Visit the International Biochar Initiative Visit the Bioenergy Lists Visit Dr. Paul Taylor's 'The Biochar Revolution' site Biochar for Environmental Management: Science, Technology and Implementation Visit Dr. TLUD - be inspired! The Aprovecho Sustainability Education Center - home of the famous 'stove camp' Clean Cooking Catalog - most comprehensive catalog of cookstoves on the internet IWA Tiers of Performance Dr. N. Sai Bhaskar Reddy's GEO portal Read about 'Charmaster Dolph's' biochar exploits Learn about important biochar research in Oz Biochar Industries - biochar for sale in NSW Carbon farming (eg. biochar) for direct action? The secret of El Dorado - a must see The Japan Biochar Association The Ithaka Institute Illinois Biochar Backyard Biochar Finger Lakes Biochar Aqueous Solutions - Biochar for water filtration Kon-Tiki: The democratisation of biochar production Dr Paul Taylor's youtube channel The Kon-Tiki in pictures Dr Hugh McLaughlin's NextChar biochar resources Digital Commons - explore free full-text articles Dr Bruce Logan's portal for microbial fuel cells (MFCs) Hemp for Supercapacitors - carbonisation of hemp bast fibres (into carbon nanosheets) for supercapacitors Hemp for Supercapacitors - the video Biochar activated by oxygen plasma for supercapacitors 'Biochar activated by oxygen plasma for supercapacitors' - additional info in the free online patent application 'The secrets of El Dorado viewed through a microbial perspective' - ties together the importance of electron transfer in the biochar substrate -relates to previous MFC and supercapacitor research The Geobacter Project - maybe used for an inoculant for the biochar-compost fuel cell A quick overview of phytoliths Comparative analysis of the microbial communities in agricultural soil amended with enhanced biochars or traditional fertilisers Effects of Enriched Biochars Containing Magnetic Iron Nanoparticles on Mycorrhizal Colonisation, Plant Growth, Nutrient Uptake and Soil Quality Improvement A Combination of Biochar–Mineral Complexes and Compost Improves Soil Bacterial Processes, Soil Quality, and Plant Properties Clearly a bold approach to Carbon sequestration in a big data, eco-social and citizen scientist kind of way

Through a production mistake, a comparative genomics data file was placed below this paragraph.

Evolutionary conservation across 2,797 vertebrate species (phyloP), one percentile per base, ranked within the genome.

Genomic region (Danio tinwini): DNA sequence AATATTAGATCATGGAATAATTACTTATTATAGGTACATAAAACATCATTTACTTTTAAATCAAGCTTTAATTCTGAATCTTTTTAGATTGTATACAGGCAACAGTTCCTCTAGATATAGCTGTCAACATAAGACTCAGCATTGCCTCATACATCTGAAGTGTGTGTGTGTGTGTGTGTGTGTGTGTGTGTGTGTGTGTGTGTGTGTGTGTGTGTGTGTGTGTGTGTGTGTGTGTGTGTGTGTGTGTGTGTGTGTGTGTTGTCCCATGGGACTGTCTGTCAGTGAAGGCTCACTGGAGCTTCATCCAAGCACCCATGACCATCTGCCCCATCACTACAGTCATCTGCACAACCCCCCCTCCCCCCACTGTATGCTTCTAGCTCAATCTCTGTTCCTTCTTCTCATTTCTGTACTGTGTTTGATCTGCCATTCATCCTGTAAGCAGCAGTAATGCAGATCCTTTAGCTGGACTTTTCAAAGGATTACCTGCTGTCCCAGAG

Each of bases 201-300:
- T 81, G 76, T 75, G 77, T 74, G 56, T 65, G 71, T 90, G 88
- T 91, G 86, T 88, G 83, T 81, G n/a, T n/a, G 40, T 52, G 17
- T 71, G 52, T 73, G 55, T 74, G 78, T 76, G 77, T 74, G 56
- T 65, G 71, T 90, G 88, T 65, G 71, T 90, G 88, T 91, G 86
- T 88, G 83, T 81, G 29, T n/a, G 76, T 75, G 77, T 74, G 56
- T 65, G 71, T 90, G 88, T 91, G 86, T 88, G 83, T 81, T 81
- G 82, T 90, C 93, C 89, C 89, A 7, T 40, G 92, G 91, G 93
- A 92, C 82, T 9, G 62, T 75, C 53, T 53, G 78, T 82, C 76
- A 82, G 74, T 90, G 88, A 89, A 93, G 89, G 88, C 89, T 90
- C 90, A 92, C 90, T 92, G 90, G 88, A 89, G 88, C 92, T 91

Encyclopedia of Life Appropedia - Appropriate Technology projects and more Plants for a Future database - awesome search and extensive links Practical Plants - built on top of Plants for a Future database but rarely updated Permies: a big crowd of permaculture goofballs Permaculture Global - permaculture projects from around the world Milkwood Permaculture The Food Forest StreetBank Ripe near me Resilience - Articles about sustainability The Australia Institute Beyond Zero Emissions Degrowth Wiki about renewable energy - very extensive though still in beta Climate Debate Daily Hemp for Victory - the original video Office of Industrial Hemp and Medicinal Cannabis (SA) Industrial Hemp Association of South Australia A diverse look at food security and sovereignty Lots of interesting links to go with 'The Carbon Farming Solution' by Eric Toensmeier Vineyard Agroecology - lots of links and research papers A great general resource for agroecology UN: Only Small Farmers and Agroecology Can Feed the World Australian Institute of Agroecology ResearchGate - open access to scientific literature Grow your own nutrition - Brix An extensive medicinal and culinary herb reference Another handy medicinal and culinary herb reference A carbon-based photovoltaic (PV) cell Iota - a low-powered/low carbon footprint virtual/cryptocurrency for goods and service exchange in IoT - decentralised distributed ledger in the 'Tangle' - not hackable by a quantum computer ZapGo - a startup on the forefront of C-ion technology for energy storage solutions Suaoki G500 - a well-designed solar generator - woud be even better with Carbon ion tech! Allpowers 21W solar generator with battery - great value! (just add graphene) The future of broadband internet The Level Market | Relief & Humanitarian Supplies - heaps of awesome tech and room for improvement Probably the world's most efficient solar PV cell Finally - a commercially available graphene composite power bank